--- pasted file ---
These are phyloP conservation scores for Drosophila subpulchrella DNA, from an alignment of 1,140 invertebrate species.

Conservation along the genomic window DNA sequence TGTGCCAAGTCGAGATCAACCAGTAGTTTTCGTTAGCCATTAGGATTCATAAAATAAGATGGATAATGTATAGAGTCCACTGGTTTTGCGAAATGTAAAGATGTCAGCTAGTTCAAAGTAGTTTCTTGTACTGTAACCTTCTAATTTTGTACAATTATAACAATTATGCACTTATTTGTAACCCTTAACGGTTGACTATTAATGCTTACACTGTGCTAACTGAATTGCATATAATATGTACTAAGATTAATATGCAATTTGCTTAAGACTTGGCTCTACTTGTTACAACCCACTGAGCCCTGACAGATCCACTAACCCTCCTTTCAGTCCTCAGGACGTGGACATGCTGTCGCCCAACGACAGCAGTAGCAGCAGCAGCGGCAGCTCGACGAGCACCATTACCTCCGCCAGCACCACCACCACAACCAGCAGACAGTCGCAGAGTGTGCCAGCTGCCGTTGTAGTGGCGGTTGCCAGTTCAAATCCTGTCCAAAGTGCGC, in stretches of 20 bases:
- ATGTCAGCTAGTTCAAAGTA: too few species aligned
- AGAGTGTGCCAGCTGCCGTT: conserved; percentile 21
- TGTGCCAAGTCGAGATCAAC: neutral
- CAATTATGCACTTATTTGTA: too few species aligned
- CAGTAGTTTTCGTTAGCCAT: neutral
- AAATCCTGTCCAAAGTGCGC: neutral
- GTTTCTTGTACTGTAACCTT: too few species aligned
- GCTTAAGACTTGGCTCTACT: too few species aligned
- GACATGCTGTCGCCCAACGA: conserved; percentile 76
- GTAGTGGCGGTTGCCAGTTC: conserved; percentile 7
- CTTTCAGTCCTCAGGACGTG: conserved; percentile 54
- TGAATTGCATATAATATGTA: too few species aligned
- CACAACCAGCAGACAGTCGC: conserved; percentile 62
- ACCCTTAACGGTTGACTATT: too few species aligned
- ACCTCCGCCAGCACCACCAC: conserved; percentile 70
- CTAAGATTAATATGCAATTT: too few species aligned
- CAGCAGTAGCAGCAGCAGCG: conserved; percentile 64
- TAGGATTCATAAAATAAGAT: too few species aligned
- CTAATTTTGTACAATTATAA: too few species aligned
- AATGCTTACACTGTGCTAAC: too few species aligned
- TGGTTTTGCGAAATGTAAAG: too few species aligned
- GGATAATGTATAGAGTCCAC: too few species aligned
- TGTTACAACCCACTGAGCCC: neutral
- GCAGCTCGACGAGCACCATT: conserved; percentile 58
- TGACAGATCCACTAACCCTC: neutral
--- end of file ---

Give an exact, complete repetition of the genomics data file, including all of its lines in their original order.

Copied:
These are phyloP conservation scores for Drosophila subpulchrella DNA, from an alignment of 1,140 invertebrate species.

Conservation along the genomic window DNA sequence TGTGCCAAGTCGAGATCAACCAGTAGTTTTCGTTAGCCATTAGGATTCATAAAATAAGATGGATAATGTATAGAGTCCACTGGTTTTGCGAAATGTAAAGATGTCAGCTAGTTCAAAGTAGTTTCTTGTACTGTAACCTTCTAATTTTGTACAATTATAACAATTATGCACTTATTTGTAACCCTTAACGGTTGACTATTAATGCTTACACTGTGCTAACTGAATTGCATATAATATGTACTAAGATTAATATGCAATTTGCTTAAGACTTGGCTCTACTTGTTACAACCCACTGAGCCCTGACAGATCCACTAACCCTCCTTTCAGTCCTCAGGACGTGGACATGCTGTCGCCCAACGACAGCAGTAGCAGCAGCAGCGGCAGCTCGACGAGCACCATTACCTCCGCCAGCACCACCACCACAACCAGCAGACAGTCGCAGAGTGTGCCAGCTGCCGTTGTAGTGGCGGTTGCCAGTTCAAATCCTGTCCAAAGTGCGC, in stretches of 20 bases:
- ATGTCAGCTAGTTCAAAGTA: too few species aligned
- AGAGTGTGCCAGCTGCCGTT: conserved; percentile 21
- TGTGCCAAGTCGAGATCAAC: neutral
- CAATTATGCACTTATTTGTA: too few species aligned
- CAGTAGTTTTCGTTAGCCAT: neutral
- AAATCCTGTCCAAAGTGCGC: neutral
- GTTTCTTGTACTGTAACCTT: too few species aligned
- GCTTAAGACTTGGCTCTACT: too few species aligned
- GACATGCTGTCGCCCAACGA: conserved; percentile 76
- GTAGTGGCGGTTGCCAGTTC: conserved; percentile 7
- CTTTCAGTCCTCAGGACGTG: conserved; percentile 54
- TGAATTGCATATAATATGTA: too few species aligned
- CACAACCAGCAGACAGTCGC: conserved; percentile 62
- ACCCTTAACGGTTGACTATT: too few species aligned
- ACCTCCGCCAGCACCACCAC: conserved; percentile 70
- CTAAGATTAATATGCAATTT: too few species aligned
- CAGCAGTAGCAGCAGCAGCG: conserved; percentile 64
- TAGGATTCATAAAATAAGAT: too few species aligned
- CTAATTTTGTACAATTATAA: too few species aligned
- AATGCTTACACTGTGCTAAC: too few species aligned
- TGGTTTTGCGAAATGTAAAG: too few species aligned
- GGATAATGTATAGAGTCCAC: too few species aligned
- TGTTACAACCCACTGAGCCC: neutral
- GCAGCTCGACGAGCACCATT: conserved; percentile 58
- TGACAGATCCACTAACCCTC: neutral